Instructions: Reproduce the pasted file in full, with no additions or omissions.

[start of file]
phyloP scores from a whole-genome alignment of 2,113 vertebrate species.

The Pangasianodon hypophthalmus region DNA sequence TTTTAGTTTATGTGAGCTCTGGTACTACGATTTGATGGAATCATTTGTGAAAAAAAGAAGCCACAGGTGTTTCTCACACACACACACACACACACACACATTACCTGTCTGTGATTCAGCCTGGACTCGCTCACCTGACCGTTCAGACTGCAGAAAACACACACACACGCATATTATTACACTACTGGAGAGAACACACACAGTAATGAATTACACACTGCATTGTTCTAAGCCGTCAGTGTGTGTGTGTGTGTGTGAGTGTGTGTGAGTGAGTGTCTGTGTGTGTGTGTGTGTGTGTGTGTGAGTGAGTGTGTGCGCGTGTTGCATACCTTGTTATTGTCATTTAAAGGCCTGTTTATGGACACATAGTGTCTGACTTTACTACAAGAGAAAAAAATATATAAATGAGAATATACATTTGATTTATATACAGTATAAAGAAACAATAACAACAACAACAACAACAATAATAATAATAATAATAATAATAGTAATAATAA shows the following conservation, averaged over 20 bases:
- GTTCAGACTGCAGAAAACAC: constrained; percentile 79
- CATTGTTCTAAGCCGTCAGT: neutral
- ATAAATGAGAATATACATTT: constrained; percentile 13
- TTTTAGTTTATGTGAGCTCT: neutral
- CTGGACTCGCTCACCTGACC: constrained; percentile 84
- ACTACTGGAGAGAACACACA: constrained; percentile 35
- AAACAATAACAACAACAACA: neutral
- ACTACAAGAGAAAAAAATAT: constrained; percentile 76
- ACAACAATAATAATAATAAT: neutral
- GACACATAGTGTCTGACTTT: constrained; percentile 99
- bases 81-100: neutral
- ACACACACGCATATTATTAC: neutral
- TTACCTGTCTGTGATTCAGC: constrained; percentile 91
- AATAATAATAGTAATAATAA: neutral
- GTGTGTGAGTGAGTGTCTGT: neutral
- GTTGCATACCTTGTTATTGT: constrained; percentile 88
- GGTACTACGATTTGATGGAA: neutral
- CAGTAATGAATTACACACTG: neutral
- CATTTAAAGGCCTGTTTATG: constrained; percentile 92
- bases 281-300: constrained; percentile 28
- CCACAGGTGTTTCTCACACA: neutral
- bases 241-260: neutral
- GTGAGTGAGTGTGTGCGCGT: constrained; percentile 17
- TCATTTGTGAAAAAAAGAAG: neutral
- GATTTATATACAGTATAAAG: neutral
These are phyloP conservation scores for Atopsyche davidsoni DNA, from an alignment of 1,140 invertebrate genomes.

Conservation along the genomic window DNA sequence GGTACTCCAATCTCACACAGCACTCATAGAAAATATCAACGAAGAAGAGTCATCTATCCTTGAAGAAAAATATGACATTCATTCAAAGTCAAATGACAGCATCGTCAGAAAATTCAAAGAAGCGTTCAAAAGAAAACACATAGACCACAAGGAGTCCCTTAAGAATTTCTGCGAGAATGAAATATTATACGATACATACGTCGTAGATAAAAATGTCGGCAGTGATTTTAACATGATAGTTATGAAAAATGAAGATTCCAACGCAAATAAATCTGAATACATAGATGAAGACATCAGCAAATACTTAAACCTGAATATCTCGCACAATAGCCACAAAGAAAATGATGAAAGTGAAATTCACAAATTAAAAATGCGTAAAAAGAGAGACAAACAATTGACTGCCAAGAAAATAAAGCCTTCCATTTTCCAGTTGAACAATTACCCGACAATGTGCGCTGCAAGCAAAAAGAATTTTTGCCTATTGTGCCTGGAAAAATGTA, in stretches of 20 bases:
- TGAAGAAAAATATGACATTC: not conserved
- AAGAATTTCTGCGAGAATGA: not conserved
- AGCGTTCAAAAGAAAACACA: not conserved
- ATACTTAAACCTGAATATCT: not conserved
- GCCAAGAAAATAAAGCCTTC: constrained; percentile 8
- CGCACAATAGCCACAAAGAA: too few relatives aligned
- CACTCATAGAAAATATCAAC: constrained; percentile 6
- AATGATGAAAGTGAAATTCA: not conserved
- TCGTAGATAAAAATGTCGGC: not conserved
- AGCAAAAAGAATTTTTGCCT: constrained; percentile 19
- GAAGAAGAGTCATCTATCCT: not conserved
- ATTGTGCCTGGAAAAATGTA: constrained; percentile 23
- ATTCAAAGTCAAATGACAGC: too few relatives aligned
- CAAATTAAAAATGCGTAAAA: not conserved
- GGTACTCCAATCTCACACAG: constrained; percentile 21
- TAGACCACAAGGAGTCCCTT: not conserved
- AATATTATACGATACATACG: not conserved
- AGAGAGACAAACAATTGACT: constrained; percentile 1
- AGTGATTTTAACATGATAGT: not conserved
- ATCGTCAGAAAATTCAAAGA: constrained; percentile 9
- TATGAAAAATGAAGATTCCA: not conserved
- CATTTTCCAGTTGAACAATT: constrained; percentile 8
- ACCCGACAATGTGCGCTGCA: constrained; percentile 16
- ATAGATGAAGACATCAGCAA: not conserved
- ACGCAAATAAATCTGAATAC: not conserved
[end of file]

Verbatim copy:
phyloP scores from a whole-genome alignment of 2,113 vertebrate species.

The Pangasianodon hypophthalmus region DNA sequence TTTTAGTTTATGTGAGCTCTGGTACTACGATTTGATGGAATCATTTGTGAAAAAAAGAAGCCACAGGTGTTTCTCACACACACACACACACACACACACATTACCTGTCTGTGATTCAGCCTGGACTCGCTCACCTGACCGTTCAGACTGCAGAAAACACACACACACGCATATTATTACACTACTGGAGAGAACACACACAGTAATGAATTACACACTGCATTGTTCTAAGCCGTCAGTGTGTGTGTGTGTGTGTGAGTGTGTGTGAGTGAGTGTCTGTGTGTGTGTGTGTGTGTGTGTGTGAGTGAGTGTGTGCGCGTGTTGCATACCTTGTTATTGTCATTTAAAGGCCTGTTTATGGACACATAGTGTCTGACTTTACTACAAGAGAAAAAAATATATAAATGAGAATATACATTTGATTTATATACAGTATAAAGAAACAATAACAACAACAACAACAACAATAATAATAATAATAATAATAATAGTAATAATAA shows the following conservation, averaged over 20 bases:
- GTTCAGACTGCAGAAAACAC: constrained; percentile 79
- CATTGTTCTAAGCCGTCAGT: neutral
- ATAAATGAGAATATACATTT: constrained; percentile 13
- TTTTAGTTTATGTGAGCTCT: neutral
- CTGGACTCGCTCACCTGACC: constrained; percentile 84
- ACTACTGGAGAGAACACACA: constrained; percentile 35
- AAACAATAACAACAACAACA: neutral
- ACTACAAGAGAAAAAAATAT: constrained; percentile 76
- ACAACAATAATAATAATAAT: neutral
- GACACATAGTGTCTGACTTT: constrained; percentile 99
- bases 81-100: neutral
- ACACACACGCATATTATTAC: neutral
- TTACCTGTCTGTGATTCAGC: constrained; percentile 91
- AATAATAATAGTAATAATAA: neutral
- GTGTGTGAGTGAGTGTCTGT: neutral
- GTTGCATACCTTGTTATTGT: constrained; percentile 88
- GGTACTACGATTTGATGGAA: neutral
- CAGTAATGAATTACACACTG: neutral
- CATTTAAAGGCCTGTTTATG: constrained; percentile 92
- bases 281-300: constrained; percentile 28
- CCACAGGTGTTTCTCACACA: neutral
- bases 241-260: neutral
- GTGAGTGAGTGTGTGCGCGT: constrained; percentile 17
- TCATTTGTGAAAAAAAGAAG: neutral
- GATTTATATACAGTATAAAG: neutral
These are phyloP conservation scores for Atopsyche davidsoni DNA, from an alignment of 1,140 invertebrate genomes.

Conservation along the genomic window DNA sequence GGTACTCCAATCTCACACAGCACTCATAGAAAATATCAACGAAGAAGAGTCATCTATCCTTGAAGAAAAATATGACATTCATTCAAAGTCAAATGACAGCATCGTCAGAAAATTCAAAGAAGCGTTCAAAAGAAAACACATAGACCACAAGGAGTCCCTTAAGAATTTCTGCGAGAATGAAATATTATACGATACATACGTCGTAGATAAAAATGTCGGCAGTGATTTTAACATGATAGTTATGAAAAATGAAGATTCCAACGCAAATAAATCTGAATACATAGATGAAGACATCAGCAAATACTTAAACCTGAATATCTCGCACAATAGCCACAAAGAAAATGATGAAAGTGAAATTCACAAATTAAAAATGCGTAAAAAGAGAGACAAACAATTGACTGCCAAGAAAATAAAGCCTTCCATTTTCCAGTTGAACAATTACCCGACAATGTGCGCTGCAAGCAAAAAGAATTTTTGCCTATTGTGCCTGGAAAAATGTA, in stretches of 20 bases:
- TGAAGAAAAATATGACATTC: not conserved
- AAGAATTTCTGCGAGAATGA: not conserved
- AGCGTTCAAAAGAAAACACA: not conserved
- ATACTTAAACCTGAATATCT: not conserved
- GCCAAGAAAATAAAGCCTTC: constrained; percentile 8
- CGCACAATAGCCACAAAGAA: too few relatives aligned
- CACTCATAGAAAATATCAAC: constrained; percentile 6
- AATGATGAAAGTGAAATTCA: not conserved
- TCGTAGATAAAAATGTCGGC: not conserved
- AGCAAAAAGAATTTTTGCCT: constrained; percentile 19
- GAAGAAGAGTCATCTATCCT: not conserved
- ATTGTGCCTGGAAAAATGTA: constrained; percentile 23
- ATTCAAAGTCAAATGACAGC: too few relatives aligned
- CAAATTAAAAATGCGTAAAA: not conserved
- GGTACTCCAATCTCACACAG: constrained; percentile 21
- TAGACCACAAGGAGTCCCTT: not conserved
- AATATTATACGATACATACG: not conserved
- AGAGAGACAAACAATTGACT: constrained; percentile 1
- AGTGATTTTAACATGATAGT: not conserved
- ATCGTCAGAAAATTCAAAGA: constrained; percentile 9
- TATGAAAAATGAAGATTCCA: not conserved
- CATTTTCCAGTTGAACAATT: constrained; percentile 8
- ACCCGACAATGTGCGCTGCA: constrained; percentile 16
- ATAGATGAAGACATCAGCAA: not conserved
- ACGCAAATAAATCTGAATAC: not conserved